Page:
Broadcasts, lectures and other information formats such as slideshows are available online more than ever before, and they can be an important and useful source of information for your own current awareness as well as for your teaching and research.
Podcasts are a great way to make available things like a series of talks, course lectures or training update videos. Podcasts are audio – or increasingly video – files broadcasted online (for example, recordings of radio programmes, lectures, readings, drama, interviews or music). You can usually listen to or view a podcast online, but they can also be downloaded, and you can usually subscribe to a series of podcasts via RSS so that it automatically downloads to your computer or mobile device (iTunes makes this easy).
Podcasts aren’t the only way to put presentations online, however; sites like Slideshare allow users to post presentations of all sorts. YouTube can also be a treasure trove of quality information.
1. Find some podcasts, and pick one or two to subscribe to. Some places to start:
- University of Surrey’s Dr. Radu Sporea with his online podcast series, Potential Difference
- BBC podcasts
- TED talks (and a full list in a handy spreadsheet)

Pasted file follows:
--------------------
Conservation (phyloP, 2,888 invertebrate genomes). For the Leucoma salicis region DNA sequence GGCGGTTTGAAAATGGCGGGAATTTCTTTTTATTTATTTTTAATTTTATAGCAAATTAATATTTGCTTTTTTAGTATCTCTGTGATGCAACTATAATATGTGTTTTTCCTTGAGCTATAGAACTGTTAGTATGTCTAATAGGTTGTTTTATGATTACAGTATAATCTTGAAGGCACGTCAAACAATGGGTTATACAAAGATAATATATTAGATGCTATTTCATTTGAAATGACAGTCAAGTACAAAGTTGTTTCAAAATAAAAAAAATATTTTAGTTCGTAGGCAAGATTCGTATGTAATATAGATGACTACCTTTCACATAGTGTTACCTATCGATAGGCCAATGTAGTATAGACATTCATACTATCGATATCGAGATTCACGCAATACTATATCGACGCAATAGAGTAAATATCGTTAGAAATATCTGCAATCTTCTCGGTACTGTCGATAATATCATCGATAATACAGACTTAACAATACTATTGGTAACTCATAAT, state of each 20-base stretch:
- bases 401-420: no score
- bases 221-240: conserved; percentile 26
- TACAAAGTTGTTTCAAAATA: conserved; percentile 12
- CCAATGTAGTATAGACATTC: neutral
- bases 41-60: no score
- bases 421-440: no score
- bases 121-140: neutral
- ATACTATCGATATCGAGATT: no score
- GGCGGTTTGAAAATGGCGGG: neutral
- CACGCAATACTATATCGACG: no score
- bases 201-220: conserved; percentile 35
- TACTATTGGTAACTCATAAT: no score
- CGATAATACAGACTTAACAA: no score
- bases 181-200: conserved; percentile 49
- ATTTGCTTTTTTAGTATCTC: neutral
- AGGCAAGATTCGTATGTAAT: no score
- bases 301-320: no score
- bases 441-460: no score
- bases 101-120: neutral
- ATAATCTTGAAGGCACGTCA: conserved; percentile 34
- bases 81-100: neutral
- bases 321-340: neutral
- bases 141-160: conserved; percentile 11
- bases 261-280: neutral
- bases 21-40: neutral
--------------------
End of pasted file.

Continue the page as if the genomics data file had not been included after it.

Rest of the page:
- Browse for presentations in your area of interest on Slideshare(or alternatives such as Note & Pointand Speaker Deck.
- Investigate research and presentation material on YouTube. Try the TEDTalks channel, or course highlights from MIT.
Presentations and podcasts can serve as a great tool for expanding or updating your interests, however online learning has now evolved to the point where it is possible to receive semi-formal education in any topic, for free, from anywhere in the world. Massive Online Open Courses, or MOOCs, are extremely popular and well respected. These highly interactive courses take place in a virtual classroom and can even have homework.
Have a look at Future Learns or Coursera’s list of courses. Take note of the range of subjects offered and the varying depths of specific knowledge. Also note the course providers – some highly respected institutions in there, tutoring people for free!
Have you spotted any courses that might be valuable for you or your research? Perhaps there are courses that might improve your employability?
Week 6 blog post
Feel free to talk about all of this week’s Things in one post, as they lend themselves to comparison and discussion. How do you foresee yourself using (any, or) all of this week’s Things as a researcher? Are some of the Things more relevant than others? Relevant to what? Perhaps it was a Wikipedia page, a podcast, or a MOOC. If you already use these tools or similar ones, let us know how they work for you.
As we’ve talked about CC licenses, we’d like you to find an appropriately licensed image from Flickr (or another media site) that you can include in your post. Make sure it allows sharing! If you’re logged into Flickr, you can use the ‘Share’ button to grab the photo for your blog directly. Otherwise, you can either download and then upload to your blog, or grab the HTML or link for embedding.
Don’t forget to tag your post Thing 9, Thing 10 and Thing 11